or set foot at Swer village, and even now the Syiem discendants never venture to Swer village. The mother of Syiem Join Manik
of Hima Sohra (who held this position from 1918 - 1963) once visited Swer Hill
and the forest returning Sohra the same evening. She became ill and died.
A PROFILE OF BASAN
The accounts given by many authors as well as the elders of the clan at the time of my study, did not
mention the name of this great personality. The title 'Basan' is given to any elder of the Clan by the Khasi Syiem. The Basan
is chosen from among the elders of the clan who are considered more englightened and intelligent. I have not heard of any
other Basan in Swer Village except the Basan Swer subject
of this study. From enquiries and discussions I had, I feel that the name of this Basan was "Lam Swer" based on his intelligence
and personality. (Lam-a.short form of Ialam-means to lead).
Lam Swer was known
for his great skill, prowess, prudence and statesmanship. He was a man of about 45 years of age, a manly looking Khasi who
wore a mustache. The belief that he was a King maker still holds good in the Hima.
In about 1600 AD he
fought and lost a war at the same time
he also lost the village
of Khadarblang. As a result of that loss he was forced to leave Raid
Swer and together with his Second in Command, Buhsing Lyngdoh. He proceeded to Lyndiang, then to Umthli and eventually to
Sohrarim. Having heard about his situation, Laitlyngka, Syiem of Nongkhlaw took advantage and invaded Sohrarim. The Basan
Swer and Buhsing Lyngdoh fled to Nongsteng and finally migrated to Kynturs˝iang where they founded a village.
A fact is corroborated
with the accounts given by Dr. Hamlet Bareh, The History and Culture of the Khasi People, page 108. According to some accounts,
Lam Swer was not only a very cultured and dynamic man of valour, but also humane and sympathetic possessed of both a personality.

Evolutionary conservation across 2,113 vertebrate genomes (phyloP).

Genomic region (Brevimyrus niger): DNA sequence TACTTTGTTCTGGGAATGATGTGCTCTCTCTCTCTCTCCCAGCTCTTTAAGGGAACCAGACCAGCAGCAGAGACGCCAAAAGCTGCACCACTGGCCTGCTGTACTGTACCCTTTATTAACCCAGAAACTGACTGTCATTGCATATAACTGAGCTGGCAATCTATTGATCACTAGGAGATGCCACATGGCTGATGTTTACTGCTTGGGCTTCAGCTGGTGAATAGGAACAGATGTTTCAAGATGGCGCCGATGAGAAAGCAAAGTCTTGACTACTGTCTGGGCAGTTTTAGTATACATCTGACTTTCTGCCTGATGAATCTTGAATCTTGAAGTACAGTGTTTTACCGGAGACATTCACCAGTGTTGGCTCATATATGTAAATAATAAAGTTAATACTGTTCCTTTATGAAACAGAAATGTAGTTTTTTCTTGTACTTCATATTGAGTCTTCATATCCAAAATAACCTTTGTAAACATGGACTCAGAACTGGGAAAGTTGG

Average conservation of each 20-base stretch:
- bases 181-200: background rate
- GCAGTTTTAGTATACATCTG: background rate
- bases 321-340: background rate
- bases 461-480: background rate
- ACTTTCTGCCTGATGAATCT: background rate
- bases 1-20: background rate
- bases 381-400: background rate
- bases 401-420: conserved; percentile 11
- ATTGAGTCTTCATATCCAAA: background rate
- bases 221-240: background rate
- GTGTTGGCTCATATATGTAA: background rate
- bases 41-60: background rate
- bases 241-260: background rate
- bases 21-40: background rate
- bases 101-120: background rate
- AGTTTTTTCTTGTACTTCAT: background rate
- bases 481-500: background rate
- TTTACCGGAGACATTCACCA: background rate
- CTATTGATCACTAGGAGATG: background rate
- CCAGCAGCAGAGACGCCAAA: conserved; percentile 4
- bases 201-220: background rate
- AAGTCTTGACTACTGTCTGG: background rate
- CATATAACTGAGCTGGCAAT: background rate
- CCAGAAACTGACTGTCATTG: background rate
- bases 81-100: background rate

1. RAID SWER AND THE
The Swer Sirdarship
is also known by the name, 'Ka Raid Lai Kur' (Raid of the 3 Clans) who originally purchased
the private land from one ka Pliang majaw.
The Raid Swer has three
1. Dong Lumbah (Lumbah locality)
2. Dong Umkoi (Umkoi locality)
3. Dong Shiliangwah (Shilliangwah locality)
These three localities have their own elders (Rangbah Shnong). The boundaries of the Raid are -
l East : Wah Umnuid
l Noth : Laitlyngkot Sirdarship
l West : Wah Sohra (Sohra River)
l South : Raid Diengsaw of Khadarshnong.
The land of the Sirdaship
have not been cadastrally surveyed; but according to elders the total area is said to be 140 square kilometers and the total
population is said to be 2500 at the time of my study on 21st January, 2001.
2. THE PEOPLE : THE
People inhabiting Swer Sirdarship are a strong, sturdy and hard working people of the Khasi highlands.
They are of the same stock as detailed in Part II of the Law Kyntang Mawphlang (Sacred Grove of Mawphlang) and also Part II
ibid; In fact the two Himas are almost contiguous and the distance from Mawphlang Lyngdohship to Swer Sirdarship is 6 km as
the crow flies.
3. SOCIAL AND RELIGIOUS
The social and religious life of the people of Sirdarship of Swer are the same as described at Part IV
of Hima Mawphlang. Unlike Mawphlang Lyngdohship, however, there is no Christianity convictions at Swer. Of course there were
some inhabitants who have embraced Christianity, but who later returned to their ancestral religion. The Sirdar ascribed their
return to the fact that the Rynkew Basa and the Lei Shnong still rein supreme
in the village. However there are no restrictions placed anyone upon who follows any other religion.
The village holds and performs a religious thanksgiving ceremony to God and the village diety Ryngkew Basa
once in every 10 or 15 years. These rituals may be performed at any point of time, particularly when the village is struck
by any form of calamity. The rituals have always been performed by the Chief Priests from Nongrum, Dohling and Shanpru clans.
These three clans perform their own rituals call the 'k˝ia lai klong lai sla' (rituals of three bottle gourds and three leaves).The
modalities and sequences of the rituals begin with preliminary egg divination and end in the sacrifice of the goat as universally
followed in Khasi ancestral religion. (Refer to Part VIII, p.4) of Sacred Grove at Mawphlang-Ka Law Lyngdoh Khun.
Prior to any kind of ritual being performed by the Raid, there should be 'ka pyrta ka shula' (Decree of
promulgation) from usual place at Lum Mawbah in the village, and contributions (u syn˝iang u bynhei) are colleted. The site
for rituals is always located at Mawsiangsla (literally a stone for spreading leaves). The sacrificial offerings are in the
form of a cockerel, goat, or doves, depending on the wishes of God or the Ryngkew Basa. Normally, in these kinds of rituals,
signs from the entrails are not normally read or deciphered, but the Priest may casually look at the entrails. The sacrificial
meat is then boilded without salt and distributed to the assembled inhabitants.
According to tradition, the Raid holds the old age belief that there are three Ryngkew-Basa :
1. Ryngkew Swer of
the Swer Clan, residing at Lum Swer (Swer Hill) and the prohibited forest